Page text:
President Paul Kagame, Tuesday, arrived in Busan, South Korea and is today scheduled to address the fourth High Level Forum (HLF-4), on aid effectiveness.
The three-day forum kicked off yesterday and it is expected to provide a new vision and strategy for international development cooperation.
Other prominent world leaders taking part include the President of the Republic of Korea, Lee Myung-bak, UN Secretary General, Ban Ki-moon, United States Secretary of State, Hillary Clinton and the Queen Rania of Jordan, among others.
The forum brings together leaders from developing and donor countries, representatives of civil society organisations and private sector.
Approximately 2,000 delegates taking part at the forum will review global progress in improving the impact and value for money of development aid and make new commitments to further ensure that aid helps reduce poverty and supports progress in meeting the MDGs.
Since early 2000, Rwanda has taken a strong lead in promoting effective use of aid along the lines of the broad parameters enshrined in international agreements including the Rome and Paris Declarations and the Accra Agenda for Action.
The outcomes of the Busan Forum are expected to contribute to an integral part of a new and inclusive agenda for effective cooperation founded on common goals, shared principles and differentiated actions.
During his stay, President Kagame is scheduled to have a bilateral meeting with his Korean counterpart Lee Myung-bak.
He will also meet with the UN Secretary General, Ban Ki Moon as well as pay visits to several Korean Industries and IT institutions in Seoul.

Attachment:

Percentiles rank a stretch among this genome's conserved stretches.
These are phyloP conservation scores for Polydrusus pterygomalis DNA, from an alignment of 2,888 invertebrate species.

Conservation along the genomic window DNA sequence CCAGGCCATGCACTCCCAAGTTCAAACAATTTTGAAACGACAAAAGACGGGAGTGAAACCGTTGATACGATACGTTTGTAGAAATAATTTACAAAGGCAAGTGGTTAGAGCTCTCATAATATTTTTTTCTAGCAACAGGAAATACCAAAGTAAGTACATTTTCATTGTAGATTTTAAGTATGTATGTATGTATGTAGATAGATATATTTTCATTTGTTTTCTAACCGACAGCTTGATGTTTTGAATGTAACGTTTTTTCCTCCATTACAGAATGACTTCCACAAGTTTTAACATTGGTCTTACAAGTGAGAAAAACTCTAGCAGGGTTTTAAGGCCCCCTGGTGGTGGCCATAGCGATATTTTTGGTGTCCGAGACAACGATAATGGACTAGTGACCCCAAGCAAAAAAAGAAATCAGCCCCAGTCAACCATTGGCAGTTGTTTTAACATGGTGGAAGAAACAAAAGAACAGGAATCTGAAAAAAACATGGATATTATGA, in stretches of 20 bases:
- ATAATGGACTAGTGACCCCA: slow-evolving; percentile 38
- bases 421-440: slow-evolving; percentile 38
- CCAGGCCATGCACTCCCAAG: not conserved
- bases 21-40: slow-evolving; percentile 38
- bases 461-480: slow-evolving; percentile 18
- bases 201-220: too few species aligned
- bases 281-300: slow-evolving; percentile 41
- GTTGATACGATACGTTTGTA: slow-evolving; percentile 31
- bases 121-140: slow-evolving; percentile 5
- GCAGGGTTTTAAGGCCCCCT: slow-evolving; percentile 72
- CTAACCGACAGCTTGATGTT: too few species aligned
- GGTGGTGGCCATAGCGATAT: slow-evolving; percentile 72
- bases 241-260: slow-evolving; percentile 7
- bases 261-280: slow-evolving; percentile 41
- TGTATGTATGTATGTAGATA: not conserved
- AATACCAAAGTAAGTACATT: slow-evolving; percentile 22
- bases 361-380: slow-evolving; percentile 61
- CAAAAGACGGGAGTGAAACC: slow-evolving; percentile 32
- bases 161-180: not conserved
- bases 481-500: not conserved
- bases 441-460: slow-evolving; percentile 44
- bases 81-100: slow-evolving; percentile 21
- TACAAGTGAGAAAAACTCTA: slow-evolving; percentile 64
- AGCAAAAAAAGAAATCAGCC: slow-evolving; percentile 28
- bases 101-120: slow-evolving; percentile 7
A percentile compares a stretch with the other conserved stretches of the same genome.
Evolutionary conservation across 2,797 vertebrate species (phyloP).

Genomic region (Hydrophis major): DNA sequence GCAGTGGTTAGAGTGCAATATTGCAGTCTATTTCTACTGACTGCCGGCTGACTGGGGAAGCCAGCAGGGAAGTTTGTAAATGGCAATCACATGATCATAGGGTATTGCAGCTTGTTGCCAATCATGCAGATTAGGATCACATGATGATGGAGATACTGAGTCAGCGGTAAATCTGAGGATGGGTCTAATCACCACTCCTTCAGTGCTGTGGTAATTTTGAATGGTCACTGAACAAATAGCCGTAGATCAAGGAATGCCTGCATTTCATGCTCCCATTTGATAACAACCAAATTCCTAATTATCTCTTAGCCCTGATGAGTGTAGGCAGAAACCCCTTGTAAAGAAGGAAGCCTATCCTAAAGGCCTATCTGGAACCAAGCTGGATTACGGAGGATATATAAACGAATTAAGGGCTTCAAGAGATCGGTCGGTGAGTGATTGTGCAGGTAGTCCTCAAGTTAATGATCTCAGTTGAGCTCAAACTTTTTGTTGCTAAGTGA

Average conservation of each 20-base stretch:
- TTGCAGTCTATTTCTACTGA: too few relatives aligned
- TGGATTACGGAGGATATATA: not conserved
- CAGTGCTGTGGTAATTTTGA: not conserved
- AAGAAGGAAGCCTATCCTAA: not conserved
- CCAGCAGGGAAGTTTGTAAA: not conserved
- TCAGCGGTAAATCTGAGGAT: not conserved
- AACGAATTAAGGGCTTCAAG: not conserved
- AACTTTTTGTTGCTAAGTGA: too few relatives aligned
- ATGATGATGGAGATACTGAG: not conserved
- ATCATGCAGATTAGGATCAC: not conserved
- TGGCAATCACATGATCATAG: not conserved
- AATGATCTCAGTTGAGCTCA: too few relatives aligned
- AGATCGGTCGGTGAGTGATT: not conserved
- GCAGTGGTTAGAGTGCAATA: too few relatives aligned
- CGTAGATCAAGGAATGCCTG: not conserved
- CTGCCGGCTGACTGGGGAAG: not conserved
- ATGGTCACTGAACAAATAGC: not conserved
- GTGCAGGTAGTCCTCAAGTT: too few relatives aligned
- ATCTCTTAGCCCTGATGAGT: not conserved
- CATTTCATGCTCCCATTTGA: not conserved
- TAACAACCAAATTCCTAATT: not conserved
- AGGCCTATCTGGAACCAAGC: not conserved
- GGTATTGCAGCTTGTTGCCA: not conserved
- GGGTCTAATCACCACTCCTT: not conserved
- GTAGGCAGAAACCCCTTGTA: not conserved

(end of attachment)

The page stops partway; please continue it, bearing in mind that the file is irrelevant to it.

During the Korean Forum, delegates are also expected to discuss international principles and rules to eradicate poverty and realise development.
The meeting is the most prestigious and largest forum in the area of international development cooperation.
It follows previous forums held in Rome, Italy in 2003, Paris, France in 2005 and Accra, Ghana in 2008.
The Korea meeting also aims at assessing progress made in improving the handling of aid.
At the Paris meeting, donor and recipient countries agreed on a number of principles to improve aid quality, amid growing concerns that development assistance was being fragmented and aid delivery was often hampered by bureaucracy.
Donor and recipient nations implemented a number of measures as a way of reducing costly fragmentation of aid and improve the effectiveness of aid, including the coordination of technical cooperation and freeing of aid from bureaucratic stumbling blocks.
Rwanda has been widely recognised for its effective use of aid.